Development nationwide should peak in 2018, as planned units in comparison to those under construction taper off, even in cities with the most active pipelines. This suggests that investors with a longer hold horizon may see their patience rewarded when new supply is absorbed and vacancy rates level off. Several long-term demographic trends also bode well for multifamily absorption and rental rates:

  • Householders continue to delay marriage and childbirth, thus tending to remain in apartments
  • Population growth in many areas, particularly in the Southwest, is being fueled by immigrants who tend to be renters
  • Real household income growth is occurring only in the upper 20 percent of earners, rendering home ownership less affordable for many
  • Student loan debt, which doubled as a percentage of GDP between 2006 and 2012, stymies home ownership for younger households
  • Conversely, the 65+ baby boomer generation, America’s most rapidly growing domestic cohort, is demanding more rental housing as they age out of owned homes and reevaluate their investment and retirement options

In our view, investors who choose their geographies wisely and take a long-game approach should see their properly selected multifamily investments buoyed by these market and demographic trends, while enjoying relatively predictable cash flows in the interim.

Read more from National Real Estate Investor

 

Uber sells Uptown Station HQ to Oakland firm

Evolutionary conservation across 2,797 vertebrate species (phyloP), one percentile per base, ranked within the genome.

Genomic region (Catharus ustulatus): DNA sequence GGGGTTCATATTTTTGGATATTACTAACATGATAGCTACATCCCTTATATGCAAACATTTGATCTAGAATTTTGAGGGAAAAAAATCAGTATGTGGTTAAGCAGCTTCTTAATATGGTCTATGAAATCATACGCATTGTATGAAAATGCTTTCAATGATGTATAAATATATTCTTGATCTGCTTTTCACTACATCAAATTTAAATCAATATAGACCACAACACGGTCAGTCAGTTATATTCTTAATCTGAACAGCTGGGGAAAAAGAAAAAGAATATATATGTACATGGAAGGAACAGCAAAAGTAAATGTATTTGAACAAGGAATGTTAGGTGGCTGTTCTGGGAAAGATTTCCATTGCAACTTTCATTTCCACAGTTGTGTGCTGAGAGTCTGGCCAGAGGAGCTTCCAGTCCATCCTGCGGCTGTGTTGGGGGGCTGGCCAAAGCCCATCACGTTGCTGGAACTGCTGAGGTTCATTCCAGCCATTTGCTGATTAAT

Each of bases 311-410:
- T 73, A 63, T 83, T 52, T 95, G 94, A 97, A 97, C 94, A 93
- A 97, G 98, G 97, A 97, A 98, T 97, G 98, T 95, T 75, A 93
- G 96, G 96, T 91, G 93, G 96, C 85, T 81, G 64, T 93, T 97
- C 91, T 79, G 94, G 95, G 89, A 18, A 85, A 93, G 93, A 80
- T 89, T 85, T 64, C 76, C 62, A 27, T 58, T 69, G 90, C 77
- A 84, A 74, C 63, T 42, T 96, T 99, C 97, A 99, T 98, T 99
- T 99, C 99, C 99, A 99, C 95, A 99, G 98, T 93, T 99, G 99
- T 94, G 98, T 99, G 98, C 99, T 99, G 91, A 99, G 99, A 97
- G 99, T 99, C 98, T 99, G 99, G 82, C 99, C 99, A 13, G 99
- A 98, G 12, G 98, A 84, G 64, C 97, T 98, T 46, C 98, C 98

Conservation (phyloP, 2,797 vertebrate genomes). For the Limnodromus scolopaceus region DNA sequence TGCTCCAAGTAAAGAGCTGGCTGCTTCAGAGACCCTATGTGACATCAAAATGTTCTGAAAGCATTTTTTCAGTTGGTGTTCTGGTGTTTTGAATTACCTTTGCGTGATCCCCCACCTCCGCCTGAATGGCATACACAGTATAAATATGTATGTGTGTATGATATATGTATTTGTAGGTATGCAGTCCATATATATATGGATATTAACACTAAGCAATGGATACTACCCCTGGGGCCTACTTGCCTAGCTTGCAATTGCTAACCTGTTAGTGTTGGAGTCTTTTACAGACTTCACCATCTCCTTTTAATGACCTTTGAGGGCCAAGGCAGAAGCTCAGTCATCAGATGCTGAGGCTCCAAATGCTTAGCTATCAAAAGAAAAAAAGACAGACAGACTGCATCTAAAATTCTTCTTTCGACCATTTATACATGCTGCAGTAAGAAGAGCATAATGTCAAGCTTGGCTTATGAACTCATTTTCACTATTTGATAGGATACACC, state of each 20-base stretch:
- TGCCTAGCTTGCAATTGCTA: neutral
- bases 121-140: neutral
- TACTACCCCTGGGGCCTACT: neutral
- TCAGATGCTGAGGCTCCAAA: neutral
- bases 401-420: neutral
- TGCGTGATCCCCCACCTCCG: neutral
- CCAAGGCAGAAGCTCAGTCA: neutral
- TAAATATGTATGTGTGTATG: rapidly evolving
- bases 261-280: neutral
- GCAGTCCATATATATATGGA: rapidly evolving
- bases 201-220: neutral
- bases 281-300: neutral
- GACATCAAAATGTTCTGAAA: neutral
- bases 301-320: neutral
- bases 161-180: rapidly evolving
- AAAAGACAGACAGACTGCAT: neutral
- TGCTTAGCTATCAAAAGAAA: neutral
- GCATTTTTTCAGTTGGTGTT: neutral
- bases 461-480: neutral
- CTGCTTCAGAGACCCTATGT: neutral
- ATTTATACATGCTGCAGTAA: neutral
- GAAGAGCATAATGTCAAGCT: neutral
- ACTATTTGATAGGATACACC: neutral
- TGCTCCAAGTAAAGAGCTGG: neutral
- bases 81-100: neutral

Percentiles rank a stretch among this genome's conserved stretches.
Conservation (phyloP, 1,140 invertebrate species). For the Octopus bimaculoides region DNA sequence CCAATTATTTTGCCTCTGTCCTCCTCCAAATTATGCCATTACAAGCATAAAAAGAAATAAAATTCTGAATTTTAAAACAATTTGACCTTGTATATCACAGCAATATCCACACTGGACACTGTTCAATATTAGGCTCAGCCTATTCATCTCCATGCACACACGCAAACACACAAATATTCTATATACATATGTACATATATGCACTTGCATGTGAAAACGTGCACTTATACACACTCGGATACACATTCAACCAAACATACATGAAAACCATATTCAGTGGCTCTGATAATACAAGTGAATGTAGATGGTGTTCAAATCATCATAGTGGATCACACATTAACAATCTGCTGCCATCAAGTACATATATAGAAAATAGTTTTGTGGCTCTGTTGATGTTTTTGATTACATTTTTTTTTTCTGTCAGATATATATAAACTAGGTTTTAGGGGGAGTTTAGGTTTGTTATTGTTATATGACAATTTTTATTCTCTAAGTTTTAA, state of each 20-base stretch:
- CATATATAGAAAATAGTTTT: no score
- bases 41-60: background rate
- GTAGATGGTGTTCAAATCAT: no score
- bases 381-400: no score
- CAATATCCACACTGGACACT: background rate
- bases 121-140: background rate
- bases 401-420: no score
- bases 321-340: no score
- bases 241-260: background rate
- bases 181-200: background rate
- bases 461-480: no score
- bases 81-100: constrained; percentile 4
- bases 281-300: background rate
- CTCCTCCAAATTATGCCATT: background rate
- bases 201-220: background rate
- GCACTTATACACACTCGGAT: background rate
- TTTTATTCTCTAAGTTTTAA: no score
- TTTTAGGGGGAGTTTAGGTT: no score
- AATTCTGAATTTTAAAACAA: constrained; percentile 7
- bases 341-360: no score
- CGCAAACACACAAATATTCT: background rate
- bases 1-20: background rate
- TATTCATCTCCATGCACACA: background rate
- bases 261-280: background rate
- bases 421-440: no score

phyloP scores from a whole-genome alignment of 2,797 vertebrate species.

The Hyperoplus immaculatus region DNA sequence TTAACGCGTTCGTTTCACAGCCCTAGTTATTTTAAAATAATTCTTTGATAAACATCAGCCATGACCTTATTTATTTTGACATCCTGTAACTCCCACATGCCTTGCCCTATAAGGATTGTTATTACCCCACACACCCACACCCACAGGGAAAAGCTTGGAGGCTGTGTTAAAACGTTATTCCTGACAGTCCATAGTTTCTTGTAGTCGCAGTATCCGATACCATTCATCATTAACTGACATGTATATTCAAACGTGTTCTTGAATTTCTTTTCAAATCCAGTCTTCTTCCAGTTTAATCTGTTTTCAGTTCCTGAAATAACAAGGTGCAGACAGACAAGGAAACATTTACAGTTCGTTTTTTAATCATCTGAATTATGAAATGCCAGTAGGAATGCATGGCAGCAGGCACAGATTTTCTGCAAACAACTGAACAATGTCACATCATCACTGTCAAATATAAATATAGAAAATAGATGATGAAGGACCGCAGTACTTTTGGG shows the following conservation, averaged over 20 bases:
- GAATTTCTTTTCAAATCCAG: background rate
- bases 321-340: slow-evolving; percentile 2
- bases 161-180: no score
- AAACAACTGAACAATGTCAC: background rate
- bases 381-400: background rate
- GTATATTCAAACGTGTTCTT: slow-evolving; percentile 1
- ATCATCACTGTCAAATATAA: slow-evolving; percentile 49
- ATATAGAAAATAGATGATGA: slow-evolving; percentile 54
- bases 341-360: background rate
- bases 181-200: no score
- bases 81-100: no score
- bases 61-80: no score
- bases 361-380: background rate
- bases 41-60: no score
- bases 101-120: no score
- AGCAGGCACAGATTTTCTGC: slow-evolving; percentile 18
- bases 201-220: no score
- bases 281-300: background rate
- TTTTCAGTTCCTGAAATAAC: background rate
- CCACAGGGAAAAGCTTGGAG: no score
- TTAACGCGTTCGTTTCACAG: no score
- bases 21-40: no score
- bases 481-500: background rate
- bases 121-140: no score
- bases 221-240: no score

Uber announced in August that it was putting Uptown Station—the new mixed-use development right downtown in the onetime Sears building on Broadway that only recently shed the white plastic cocoon that enshrouded it during rehab—up for sale without ever moving a single employee into its planned headquarters.

But it didn’t take long for an interested buyer to start making eyes at the circa 1929 Beaux-Arts building.

Back in October, the San Francisco Business Times reported that the Oakland-base investment firm CIM Group planned to buy the whole 356,000-square-foot building for $175 million.

As Tuesday morning, CIM announced the sale via press release. The announcement doesn’t include the sale price, and spokesperson Karen Diehl tells Curbed SF “CIM never discusses financial arrangements.”

Uber previous paid $123.5 million for the place, putting millions more into the rehab.

Read more from Curbed SF

San Jose council agrees to buy land near Google project amid resident concerns

SAN JOSE — City leaders Tuesday agreed to buy six pieces of land near Google’s proposed tech village for parking and road improvements despite concerns from some residents that taxpayer dollars are being spent to subsidize the tech giant’s private development.

Mayor Sam Liccardo stressed that the land acquisitions approved Tuesday will support improvements that were planned for decades — with or without Google’s proposed tech campus. Liccardo also said the money pegged for the land buys — about $15 million total — was allocated years ago and that $4 million came from Trammell Crow, Google’s development partner.

Read more from The Mercury News